Let $X$ and $Y$ be sets, let $\sim$ be an equivalence relation on $X$ and let $f : X \to Y$ be a function such that, if $x_1 \sim x_2$ then $f(x_1) = f(x_2)$. Then we would like $f$ to induce a function $g:(X/\sim) \to Y$.

The way I used to think about this was: For $S$ in $X/\sim$, choose $x \in S$ and define $g(S) = f(x)$, then show that this is independent of my choice. Indeed, intuitively, this is still how I think about it. But I was concerned because this seemed to be touching on the Axiom of Choice. Indeed, as Lee Mosher points out, the Axiom of Choice is equivalent to the condition that there is always a function $\sigma : (X/\sim) \to X$ with $\sigma(S) \in S$. It wasn't clear to me whether $g$ always existed without Choice.

From a perspective of formal set theory, here is how to define $g$ without this issue coming up, and without using Choice. Define $R \subseteq (X/\sim) \times Y$ to be the set of ordered pairs $\{ (S, y) : \ \text{there is some}\ x \in S \ \text{with}\ f(x) = y \}$. Then prove that, for each $S \in (X/\sim)$, there is a unique $y \in Y$ with $(S,y)$ in $R$. By definition, this means that $R$ is a function $(X/\sim) \to Y$.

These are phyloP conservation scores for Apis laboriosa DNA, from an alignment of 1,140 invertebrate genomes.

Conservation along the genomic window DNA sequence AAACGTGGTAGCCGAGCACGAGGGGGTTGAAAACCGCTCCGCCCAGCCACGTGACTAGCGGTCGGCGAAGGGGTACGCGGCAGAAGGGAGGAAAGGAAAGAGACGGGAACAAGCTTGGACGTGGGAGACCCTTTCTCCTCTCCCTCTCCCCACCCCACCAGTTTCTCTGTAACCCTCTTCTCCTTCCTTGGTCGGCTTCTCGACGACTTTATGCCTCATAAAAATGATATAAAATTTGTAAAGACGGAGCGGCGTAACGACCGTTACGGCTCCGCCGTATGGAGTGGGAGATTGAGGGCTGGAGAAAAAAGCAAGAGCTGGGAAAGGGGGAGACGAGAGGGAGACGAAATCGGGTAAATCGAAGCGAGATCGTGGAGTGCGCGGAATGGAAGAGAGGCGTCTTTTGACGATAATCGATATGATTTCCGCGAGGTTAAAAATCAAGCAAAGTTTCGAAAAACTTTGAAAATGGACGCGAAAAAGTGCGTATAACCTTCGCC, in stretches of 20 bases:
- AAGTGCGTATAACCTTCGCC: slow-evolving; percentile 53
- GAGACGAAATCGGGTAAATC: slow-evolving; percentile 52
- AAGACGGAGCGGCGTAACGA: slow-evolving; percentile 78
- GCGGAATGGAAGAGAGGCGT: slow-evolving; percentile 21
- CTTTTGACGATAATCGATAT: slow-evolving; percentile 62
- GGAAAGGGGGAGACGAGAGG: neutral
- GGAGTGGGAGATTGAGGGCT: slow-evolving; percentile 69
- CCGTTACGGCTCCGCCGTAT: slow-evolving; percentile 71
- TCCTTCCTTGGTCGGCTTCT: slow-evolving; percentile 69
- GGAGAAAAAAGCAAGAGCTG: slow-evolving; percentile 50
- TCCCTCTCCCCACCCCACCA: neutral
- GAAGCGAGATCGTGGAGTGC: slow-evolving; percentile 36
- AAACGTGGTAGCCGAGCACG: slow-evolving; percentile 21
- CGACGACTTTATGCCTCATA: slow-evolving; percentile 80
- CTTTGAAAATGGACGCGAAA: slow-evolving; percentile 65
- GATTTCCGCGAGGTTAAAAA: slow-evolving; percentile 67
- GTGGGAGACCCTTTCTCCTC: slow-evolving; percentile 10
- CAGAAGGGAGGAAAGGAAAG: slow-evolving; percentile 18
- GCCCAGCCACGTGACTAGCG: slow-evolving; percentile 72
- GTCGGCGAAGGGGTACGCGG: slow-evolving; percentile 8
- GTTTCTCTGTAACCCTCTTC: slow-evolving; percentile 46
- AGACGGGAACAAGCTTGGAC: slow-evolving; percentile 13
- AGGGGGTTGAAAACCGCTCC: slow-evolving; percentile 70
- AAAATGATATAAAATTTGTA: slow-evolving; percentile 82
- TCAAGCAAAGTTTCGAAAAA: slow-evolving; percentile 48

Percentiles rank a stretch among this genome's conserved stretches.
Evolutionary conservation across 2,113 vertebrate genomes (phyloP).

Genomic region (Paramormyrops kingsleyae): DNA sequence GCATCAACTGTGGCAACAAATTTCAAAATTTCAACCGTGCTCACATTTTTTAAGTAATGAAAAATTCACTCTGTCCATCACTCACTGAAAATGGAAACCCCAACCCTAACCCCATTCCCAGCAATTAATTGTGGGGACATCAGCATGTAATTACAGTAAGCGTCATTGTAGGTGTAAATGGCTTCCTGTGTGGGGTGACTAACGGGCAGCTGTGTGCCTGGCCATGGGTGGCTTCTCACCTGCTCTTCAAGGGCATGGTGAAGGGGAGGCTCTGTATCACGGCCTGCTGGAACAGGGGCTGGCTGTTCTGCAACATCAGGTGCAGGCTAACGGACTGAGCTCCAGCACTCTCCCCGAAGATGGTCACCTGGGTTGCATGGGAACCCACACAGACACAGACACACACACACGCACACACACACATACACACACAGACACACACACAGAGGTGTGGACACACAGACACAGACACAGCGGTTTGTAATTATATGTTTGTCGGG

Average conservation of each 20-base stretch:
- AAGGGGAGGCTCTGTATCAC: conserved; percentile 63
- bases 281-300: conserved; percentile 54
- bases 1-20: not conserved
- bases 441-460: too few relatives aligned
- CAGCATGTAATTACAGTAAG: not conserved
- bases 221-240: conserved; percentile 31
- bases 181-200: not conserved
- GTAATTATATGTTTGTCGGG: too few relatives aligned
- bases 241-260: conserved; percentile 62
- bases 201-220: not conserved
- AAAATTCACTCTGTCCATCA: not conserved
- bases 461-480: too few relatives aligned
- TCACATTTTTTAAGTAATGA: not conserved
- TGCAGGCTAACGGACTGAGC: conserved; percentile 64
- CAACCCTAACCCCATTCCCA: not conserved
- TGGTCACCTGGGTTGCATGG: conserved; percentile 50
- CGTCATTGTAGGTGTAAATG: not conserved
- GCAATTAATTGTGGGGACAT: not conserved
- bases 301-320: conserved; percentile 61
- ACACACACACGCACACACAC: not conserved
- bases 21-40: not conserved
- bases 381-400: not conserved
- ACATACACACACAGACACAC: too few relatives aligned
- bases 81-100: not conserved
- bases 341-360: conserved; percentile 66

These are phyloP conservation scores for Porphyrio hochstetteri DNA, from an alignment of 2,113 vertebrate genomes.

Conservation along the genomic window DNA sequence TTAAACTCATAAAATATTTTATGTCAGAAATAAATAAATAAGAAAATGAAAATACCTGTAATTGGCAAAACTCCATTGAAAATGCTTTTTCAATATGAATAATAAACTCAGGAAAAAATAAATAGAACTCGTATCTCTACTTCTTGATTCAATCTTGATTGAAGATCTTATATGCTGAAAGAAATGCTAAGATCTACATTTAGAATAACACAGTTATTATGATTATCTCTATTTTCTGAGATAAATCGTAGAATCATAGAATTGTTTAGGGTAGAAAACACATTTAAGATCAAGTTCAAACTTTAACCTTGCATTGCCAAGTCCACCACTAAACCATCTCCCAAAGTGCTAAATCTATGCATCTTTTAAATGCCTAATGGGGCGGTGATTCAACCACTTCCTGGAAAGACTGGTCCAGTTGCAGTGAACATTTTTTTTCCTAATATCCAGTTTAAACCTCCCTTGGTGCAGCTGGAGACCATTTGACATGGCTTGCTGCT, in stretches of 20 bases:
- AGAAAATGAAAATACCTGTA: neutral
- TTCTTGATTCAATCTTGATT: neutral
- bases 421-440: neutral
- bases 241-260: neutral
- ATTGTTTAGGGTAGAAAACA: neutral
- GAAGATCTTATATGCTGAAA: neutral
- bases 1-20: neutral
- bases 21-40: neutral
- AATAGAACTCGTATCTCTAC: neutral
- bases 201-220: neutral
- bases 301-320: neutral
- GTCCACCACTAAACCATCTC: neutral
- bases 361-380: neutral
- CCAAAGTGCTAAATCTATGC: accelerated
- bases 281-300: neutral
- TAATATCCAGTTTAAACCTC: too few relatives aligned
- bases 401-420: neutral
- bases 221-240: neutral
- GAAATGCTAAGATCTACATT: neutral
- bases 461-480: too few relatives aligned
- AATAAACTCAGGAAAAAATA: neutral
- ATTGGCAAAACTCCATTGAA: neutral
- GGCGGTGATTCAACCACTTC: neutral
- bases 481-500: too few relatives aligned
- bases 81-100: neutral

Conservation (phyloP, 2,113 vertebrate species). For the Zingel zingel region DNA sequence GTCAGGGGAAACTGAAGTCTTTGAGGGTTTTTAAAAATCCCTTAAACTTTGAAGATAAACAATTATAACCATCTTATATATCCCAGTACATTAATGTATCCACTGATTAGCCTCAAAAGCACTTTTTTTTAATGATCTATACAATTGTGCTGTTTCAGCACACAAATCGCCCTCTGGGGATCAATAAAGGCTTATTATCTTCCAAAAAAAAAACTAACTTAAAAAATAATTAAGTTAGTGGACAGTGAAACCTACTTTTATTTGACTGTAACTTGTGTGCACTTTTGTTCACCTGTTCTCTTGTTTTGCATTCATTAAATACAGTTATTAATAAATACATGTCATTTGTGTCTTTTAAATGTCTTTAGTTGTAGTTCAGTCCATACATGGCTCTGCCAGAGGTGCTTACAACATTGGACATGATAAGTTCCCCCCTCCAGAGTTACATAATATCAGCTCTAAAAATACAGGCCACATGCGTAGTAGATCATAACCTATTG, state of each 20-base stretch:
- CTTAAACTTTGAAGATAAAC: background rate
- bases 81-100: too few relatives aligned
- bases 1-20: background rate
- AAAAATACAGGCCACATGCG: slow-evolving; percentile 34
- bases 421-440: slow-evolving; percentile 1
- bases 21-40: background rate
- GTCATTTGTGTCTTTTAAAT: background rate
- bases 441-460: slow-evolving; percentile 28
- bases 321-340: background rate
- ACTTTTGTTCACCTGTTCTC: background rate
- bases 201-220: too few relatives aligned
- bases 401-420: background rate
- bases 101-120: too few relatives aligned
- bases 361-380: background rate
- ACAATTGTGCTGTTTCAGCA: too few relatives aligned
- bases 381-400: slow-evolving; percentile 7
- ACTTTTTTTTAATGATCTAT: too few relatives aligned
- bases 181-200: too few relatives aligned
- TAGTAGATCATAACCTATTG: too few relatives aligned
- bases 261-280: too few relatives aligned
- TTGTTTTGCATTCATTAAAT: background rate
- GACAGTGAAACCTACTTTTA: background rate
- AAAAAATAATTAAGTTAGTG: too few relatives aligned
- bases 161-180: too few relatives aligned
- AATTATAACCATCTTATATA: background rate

I find the ordered pairs definition of a function very strange; my sympathies are much more with something like ETCS where functions are taken as a primitive concept. But here is some place where the ordered pairs definition helps.

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  • $\begingroup$ Thanks for your comment. Indeed your explanation is probably one that has been written here by some others. I do not quite see, however, why your 2nd viewpoint is not including a choice of representation element, since in order to know what element $M \in X/{\sim}$ is mapped to, I would have to choose one of its members, as far as I understand. $\endgroup$
    – user324789
    Commented Jul 28, 2021 at 20:28
  • $\begingroup$ You don't define the function by making a choice. You define a relation $R$ by considering all possible choices, then you prove that $R$ is a function. $\endgroup$ Commented Jul 29, 2021 at 0:18
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    $\begingroup$ I am sure that you have left those doubts behind you a long time ago, but for others here: Using the definition of a function as a set of pairs is indeed very elegant here, but regarding AC, this is the same as first proving "for each $S$ there is a unique $y$ such that $f(x) = y$ for all $x\in S$" and then defining "g(S) is the unique $y$ such that $f(x) = y$ for all $x\in S$". In the first part you will "choose" an arbitrary element of $S$, and that sometimes trips up people, but choosing an element of one non-empty set requires no form of AC, only making many of these choices at once. $\endgroup$
    – Carsten S
    Commented Jul 29, 2021 at 12:41